Planned Motion to Dismiss Insufficient to Extend Rule 26(f) Deadlines
In an ongoing patent infringement case involving patents for floor-mounted electrical outlet housings, a federal court in Connecticut recently denied a Joint Motion for a Discovery Dispute Conference, signaling the court’s hesitation to delay the initiation of discovery pursuant to Rule 26(f) merely because a defendant represents that it intends to move to dismiss a plaintiff’s claim.
Plaintiff Wiremold Company filed a complaint alleging patent infringement of its Recessed In-Floor Fitting (U.S. Patent No. 7,183,503) and Recessed Poke-Through Fitting (U.S. Patent No. 8,063,317) patents on December 30, 2016. Counsel for Defendant Thomas & Betts Corporation filed their Notices of Appearance three months later, triggering two requirements: 1) that the parties were to confer for purposes of Rule 26(f) on or before April 29, 2017; and 2) that the parties were to file a Joint Rule 26(f) Report on or before May 13, 2017.
On April 21, 2017, Wiremold sent a draft Rule 26(f) Report and a request to confer prior to May 1, 2017 to the defendant. Disputes regarding the proper timing for the parties’ conference and report arose. After Wiremold did not agree to Thomas & Betts’ request to file a joint motion to extend the Rule 26(f) deadlines, on May 3, 2017, the parties instead filed a Joint Motion for Discovery Dispute Conference. Thomas & Betts stated therein that it intended to file a motion to dismiss for at least improper venue under Fed. R. Civ. P. 12(b)(3) and potentially for lack of jurisdiction under Rule 12(b)(2); as such, it argued the parties’ obligation to engage in the Rule 26(f) conference and file the report should be stayed until after the court ruled on its anticipated motion. Wiremold disagreed, arguing instead that the current deadlines should be followed.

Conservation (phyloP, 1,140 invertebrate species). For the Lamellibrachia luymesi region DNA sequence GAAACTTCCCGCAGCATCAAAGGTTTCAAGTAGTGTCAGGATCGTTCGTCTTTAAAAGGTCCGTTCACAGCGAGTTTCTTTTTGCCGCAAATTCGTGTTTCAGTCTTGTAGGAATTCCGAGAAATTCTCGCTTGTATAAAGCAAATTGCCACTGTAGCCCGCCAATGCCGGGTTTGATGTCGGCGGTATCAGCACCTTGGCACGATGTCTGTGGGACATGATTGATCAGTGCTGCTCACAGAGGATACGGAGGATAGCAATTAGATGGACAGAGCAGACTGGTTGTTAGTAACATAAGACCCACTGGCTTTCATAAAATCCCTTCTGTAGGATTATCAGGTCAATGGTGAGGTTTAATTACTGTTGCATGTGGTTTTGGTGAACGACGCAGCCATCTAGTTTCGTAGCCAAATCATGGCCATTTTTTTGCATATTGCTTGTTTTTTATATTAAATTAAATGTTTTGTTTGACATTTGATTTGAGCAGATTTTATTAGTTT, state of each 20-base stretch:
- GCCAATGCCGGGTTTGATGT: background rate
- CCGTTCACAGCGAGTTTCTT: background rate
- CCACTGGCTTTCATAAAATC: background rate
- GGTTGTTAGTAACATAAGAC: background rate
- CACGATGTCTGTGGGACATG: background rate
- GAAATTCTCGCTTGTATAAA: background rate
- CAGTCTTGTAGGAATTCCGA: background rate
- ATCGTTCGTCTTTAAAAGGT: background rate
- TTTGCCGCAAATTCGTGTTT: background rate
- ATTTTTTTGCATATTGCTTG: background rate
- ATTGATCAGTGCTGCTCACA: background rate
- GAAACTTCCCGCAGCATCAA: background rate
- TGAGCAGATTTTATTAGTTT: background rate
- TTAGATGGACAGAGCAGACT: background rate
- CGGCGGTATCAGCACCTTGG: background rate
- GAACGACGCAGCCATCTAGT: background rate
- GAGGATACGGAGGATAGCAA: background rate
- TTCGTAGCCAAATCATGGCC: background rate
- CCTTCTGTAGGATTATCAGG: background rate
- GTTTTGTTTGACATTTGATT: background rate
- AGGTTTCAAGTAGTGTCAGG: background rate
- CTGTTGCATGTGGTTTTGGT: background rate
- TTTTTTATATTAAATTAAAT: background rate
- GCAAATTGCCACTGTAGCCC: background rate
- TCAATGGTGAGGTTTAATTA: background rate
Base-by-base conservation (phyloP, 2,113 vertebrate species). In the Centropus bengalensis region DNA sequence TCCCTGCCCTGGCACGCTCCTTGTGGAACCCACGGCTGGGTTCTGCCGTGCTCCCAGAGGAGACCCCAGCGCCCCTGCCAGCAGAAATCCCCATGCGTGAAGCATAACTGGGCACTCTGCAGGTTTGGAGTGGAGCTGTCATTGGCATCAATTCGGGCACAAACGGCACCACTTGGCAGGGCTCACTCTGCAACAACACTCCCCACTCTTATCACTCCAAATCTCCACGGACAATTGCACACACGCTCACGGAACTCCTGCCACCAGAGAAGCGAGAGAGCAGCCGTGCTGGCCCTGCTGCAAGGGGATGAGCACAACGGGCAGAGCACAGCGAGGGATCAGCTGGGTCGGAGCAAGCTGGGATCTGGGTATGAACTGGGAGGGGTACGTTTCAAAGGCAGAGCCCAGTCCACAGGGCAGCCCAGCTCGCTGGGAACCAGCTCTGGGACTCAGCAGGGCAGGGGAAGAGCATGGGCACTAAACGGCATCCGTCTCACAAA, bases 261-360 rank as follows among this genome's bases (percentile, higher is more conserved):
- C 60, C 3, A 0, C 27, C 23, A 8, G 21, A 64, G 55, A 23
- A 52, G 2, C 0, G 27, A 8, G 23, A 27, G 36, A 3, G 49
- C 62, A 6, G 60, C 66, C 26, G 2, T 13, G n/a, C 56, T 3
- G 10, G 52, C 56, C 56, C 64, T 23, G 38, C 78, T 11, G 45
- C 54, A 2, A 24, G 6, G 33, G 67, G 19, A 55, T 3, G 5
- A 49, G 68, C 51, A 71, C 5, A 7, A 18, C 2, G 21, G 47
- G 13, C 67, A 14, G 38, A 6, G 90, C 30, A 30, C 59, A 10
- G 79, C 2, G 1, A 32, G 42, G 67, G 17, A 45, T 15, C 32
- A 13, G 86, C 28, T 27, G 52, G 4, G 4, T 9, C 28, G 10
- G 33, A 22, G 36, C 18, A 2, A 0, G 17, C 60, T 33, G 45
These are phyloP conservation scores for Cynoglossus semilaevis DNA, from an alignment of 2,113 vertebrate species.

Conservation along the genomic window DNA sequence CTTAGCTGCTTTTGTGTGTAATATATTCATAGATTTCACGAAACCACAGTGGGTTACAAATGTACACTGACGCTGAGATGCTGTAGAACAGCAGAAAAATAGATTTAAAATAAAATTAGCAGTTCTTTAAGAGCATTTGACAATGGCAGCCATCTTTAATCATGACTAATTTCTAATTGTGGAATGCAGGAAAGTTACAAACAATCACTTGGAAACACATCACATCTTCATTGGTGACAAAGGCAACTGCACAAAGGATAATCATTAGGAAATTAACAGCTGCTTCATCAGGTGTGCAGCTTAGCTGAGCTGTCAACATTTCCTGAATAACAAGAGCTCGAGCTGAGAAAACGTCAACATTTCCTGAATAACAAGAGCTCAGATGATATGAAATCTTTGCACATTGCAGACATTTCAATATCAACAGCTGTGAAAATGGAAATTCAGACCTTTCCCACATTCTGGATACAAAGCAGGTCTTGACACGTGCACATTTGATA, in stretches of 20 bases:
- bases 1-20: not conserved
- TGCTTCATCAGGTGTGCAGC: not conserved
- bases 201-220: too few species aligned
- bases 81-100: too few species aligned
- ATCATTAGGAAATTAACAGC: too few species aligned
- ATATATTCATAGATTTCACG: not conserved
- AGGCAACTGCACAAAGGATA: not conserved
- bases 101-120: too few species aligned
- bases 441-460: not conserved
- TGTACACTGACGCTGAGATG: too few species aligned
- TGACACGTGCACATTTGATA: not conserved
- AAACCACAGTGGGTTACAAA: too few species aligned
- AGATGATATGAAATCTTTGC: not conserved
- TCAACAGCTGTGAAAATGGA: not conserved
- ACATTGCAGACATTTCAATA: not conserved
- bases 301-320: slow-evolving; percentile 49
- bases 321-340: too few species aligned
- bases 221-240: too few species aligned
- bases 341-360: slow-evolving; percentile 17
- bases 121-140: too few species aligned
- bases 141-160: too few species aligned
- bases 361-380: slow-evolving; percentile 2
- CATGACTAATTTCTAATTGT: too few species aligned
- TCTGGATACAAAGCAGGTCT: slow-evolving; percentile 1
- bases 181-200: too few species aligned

The Court denied the joint motion, finding that Thomas & Betts’ request amounted to a request to stay discovery and that the defendant did not meet its burden in demonstrating good cause for a stay. Judge Bryant explained that neither the anticipation of filing a motion to dismiss nor the filing of a dispositive motion automatically warrants a stay of the conference and the planning steps needed to initiate discovery. She further reasoned that a delay in filing a Joint Rule 26(f) Report would be dilatory because, should Thomas & Betts prevail in its anticipated motion to dismiss for improper venue, it is likely that Thomas & Betts would still be required to comply with Rule 26(f) in the appropriate jurisdiction. As such, the Court ordered the parties to comply with the established deadline for filing their Joint Rule 26(f) Report.
The case is The Wiremold Company v. Thomas & Betts Corp., No. 3-16-cv-02133 (VLB) (May 4, 2017), in the U.S. District Court for the District of Connecticut before Hon. Vanessa L. Bryant. A copy of the decision can be found here.